Brad Reynolds and Tom Wilson received a Beyond the Classroom ThinkAchieve grant to fund an experiential learning activity in a general education non-laboratory science course. During fall 2012, students in Bio/ESC 1100 (Conservation of Biodiversity) were given the option to participate in a hands-on field experience and reflection activity in lieu of taking the final exam in the course. Instead of just listening to a professor talk about conservation, these student volunteers actually practiced conservation and contributed to a real-life conservation-based research project. The conservation project, still ongoing, seeks to monitor the impact of upland deforestation on local amphibian populations.
The instructors, Brad Reynolds and Tom Wilson, took the student volunteers to a local wetland where the students helped sample and process frogs and salamanders. Once in the field, students checked pitfall traps for animals and learned how to properly identify, sex, and measure the frogs and salamanders they discovered. They were likewise taught how to properly record scientific data, before releasing the animals into the wild.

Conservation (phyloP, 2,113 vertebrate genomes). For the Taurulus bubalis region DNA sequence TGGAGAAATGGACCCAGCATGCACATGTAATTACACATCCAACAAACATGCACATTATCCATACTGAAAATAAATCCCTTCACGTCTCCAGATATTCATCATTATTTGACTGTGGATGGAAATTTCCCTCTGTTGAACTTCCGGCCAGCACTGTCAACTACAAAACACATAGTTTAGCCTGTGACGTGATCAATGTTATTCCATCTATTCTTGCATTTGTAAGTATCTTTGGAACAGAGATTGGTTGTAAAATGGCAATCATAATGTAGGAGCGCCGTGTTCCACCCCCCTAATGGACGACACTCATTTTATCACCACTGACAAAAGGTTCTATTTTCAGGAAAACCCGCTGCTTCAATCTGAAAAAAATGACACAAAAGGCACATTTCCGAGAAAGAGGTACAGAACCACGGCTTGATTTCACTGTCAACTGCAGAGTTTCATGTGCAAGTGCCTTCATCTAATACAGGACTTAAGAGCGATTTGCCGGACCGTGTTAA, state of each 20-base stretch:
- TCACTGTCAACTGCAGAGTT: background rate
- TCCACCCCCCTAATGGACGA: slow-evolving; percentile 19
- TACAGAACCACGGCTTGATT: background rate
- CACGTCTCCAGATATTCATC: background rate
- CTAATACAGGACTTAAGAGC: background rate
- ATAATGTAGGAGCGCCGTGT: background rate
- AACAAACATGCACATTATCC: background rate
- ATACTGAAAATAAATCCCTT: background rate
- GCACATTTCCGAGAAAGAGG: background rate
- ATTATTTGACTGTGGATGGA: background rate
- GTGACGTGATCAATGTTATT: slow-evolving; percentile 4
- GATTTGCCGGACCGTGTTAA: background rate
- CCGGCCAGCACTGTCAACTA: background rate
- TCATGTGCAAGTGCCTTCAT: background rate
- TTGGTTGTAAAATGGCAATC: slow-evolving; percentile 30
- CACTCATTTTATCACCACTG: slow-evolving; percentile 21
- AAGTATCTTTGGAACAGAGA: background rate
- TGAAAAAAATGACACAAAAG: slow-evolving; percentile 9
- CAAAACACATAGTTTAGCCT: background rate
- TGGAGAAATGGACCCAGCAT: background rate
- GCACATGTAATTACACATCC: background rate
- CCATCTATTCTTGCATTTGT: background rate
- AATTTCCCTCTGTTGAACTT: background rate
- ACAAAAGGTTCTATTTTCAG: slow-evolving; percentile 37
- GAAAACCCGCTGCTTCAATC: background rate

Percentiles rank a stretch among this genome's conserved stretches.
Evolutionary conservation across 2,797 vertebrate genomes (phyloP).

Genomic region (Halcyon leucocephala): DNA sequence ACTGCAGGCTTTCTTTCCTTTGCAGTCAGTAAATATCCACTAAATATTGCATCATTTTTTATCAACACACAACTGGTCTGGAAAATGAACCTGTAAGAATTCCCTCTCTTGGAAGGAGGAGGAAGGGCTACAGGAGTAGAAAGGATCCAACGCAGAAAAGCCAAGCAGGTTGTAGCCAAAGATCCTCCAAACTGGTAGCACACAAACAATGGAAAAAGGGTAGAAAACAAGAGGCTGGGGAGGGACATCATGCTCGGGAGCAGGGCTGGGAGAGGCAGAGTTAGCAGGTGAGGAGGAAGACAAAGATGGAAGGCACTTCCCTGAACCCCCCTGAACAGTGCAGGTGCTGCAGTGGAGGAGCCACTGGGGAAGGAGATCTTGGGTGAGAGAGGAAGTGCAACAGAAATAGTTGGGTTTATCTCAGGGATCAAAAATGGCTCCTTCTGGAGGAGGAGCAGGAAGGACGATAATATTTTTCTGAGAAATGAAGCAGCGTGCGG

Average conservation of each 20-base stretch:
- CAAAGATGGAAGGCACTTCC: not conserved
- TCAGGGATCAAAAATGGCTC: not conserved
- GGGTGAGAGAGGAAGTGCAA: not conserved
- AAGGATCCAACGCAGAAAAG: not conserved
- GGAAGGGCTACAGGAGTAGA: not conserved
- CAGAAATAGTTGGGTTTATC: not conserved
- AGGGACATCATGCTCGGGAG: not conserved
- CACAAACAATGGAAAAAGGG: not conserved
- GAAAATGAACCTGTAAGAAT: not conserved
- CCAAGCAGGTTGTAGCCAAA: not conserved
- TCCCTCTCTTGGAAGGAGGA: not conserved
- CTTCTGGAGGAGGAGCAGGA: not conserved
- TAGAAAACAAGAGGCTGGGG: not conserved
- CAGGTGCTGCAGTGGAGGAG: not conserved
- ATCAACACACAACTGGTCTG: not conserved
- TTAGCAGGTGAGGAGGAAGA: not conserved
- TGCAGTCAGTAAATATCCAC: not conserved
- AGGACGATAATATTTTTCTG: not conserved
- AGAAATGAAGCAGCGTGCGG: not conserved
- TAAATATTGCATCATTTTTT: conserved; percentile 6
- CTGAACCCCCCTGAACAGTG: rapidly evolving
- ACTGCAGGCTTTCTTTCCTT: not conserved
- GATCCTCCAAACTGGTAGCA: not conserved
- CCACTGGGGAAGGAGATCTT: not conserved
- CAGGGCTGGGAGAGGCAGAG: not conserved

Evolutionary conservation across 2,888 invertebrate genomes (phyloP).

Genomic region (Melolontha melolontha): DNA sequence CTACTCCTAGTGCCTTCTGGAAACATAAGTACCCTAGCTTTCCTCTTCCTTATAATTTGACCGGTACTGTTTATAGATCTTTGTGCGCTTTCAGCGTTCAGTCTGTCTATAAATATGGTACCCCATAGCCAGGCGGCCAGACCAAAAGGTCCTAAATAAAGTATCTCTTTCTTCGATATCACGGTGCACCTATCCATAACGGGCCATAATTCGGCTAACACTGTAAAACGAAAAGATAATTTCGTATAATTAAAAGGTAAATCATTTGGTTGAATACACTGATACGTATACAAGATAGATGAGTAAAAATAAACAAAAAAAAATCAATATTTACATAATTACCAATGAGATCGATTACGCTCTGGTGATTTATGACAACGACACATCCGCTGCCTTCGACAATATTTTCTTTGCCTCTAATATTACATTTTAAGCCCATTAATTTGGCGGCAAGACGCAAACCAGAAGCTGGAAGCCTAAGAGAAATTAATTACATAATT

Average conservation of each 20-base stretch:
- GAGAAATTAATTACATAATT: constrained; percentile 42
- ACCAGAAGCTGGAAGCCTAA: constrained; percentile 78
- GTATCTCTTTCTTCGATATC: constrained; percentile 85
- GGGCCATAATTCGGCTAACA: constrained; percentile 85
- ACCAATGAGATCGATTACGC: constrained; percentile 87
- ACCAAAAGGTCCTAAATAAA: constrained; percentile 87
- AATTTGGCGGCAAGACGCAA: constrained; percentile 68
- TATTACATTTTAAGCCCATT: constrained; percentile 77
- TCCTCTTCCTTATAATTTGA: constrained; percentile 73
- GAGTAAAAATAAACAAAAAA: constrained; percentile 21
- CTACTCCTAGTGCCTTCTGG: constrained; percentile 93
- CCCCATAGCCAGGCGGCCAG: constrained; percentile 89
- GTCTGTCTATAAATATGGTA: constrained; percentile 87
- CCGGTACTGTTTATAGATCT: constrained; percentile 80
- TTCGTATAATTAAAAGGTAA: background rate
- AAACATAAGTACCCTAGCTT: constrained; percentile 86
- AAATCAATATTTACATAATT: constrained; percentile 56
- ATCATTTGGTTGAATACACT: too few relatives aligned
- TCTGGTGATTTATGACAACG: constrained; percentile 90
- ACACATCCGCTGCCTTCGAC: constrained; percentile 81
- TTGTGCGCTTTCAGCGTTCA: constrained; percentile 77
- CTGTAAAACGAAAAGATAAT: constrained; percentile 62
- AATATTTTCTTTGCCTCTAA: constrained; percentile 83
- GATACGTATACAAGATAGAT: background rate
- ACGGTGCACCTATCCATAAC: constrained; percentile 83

Critical thinking was fostered in the student volunteers through active, experiential learning and critical reflection. Students were expected to keep reflective journals before, during, and after the experience as a means of documenting the transformation that had taken place within them. These journals also served as a vehicle through which critical thinking and the challenging of preconceived assumptions was encouraged. According to Brad Reynolds, “We challenged the students to actively combat the biodiversity crisis by participating in a real-world conservation-based amphibian monitoring project. The end result was that the students developed a greater respect for reptiles and amphibians, and at the same time, had their overall conservation ethics impacted in a positive way through experiential learning and reflection.”
Brad Reynolds is a faculty member in the Biological and Environmental Sciences. In addition to the Conservation of Biodiversity course, he teaches Introduction to Environmental Science I and II.
Thomas Wilson is also a faculty member in the Biological and Environmental Sciences. He teaches Herpetology, Ecology and Amphibian Conservation.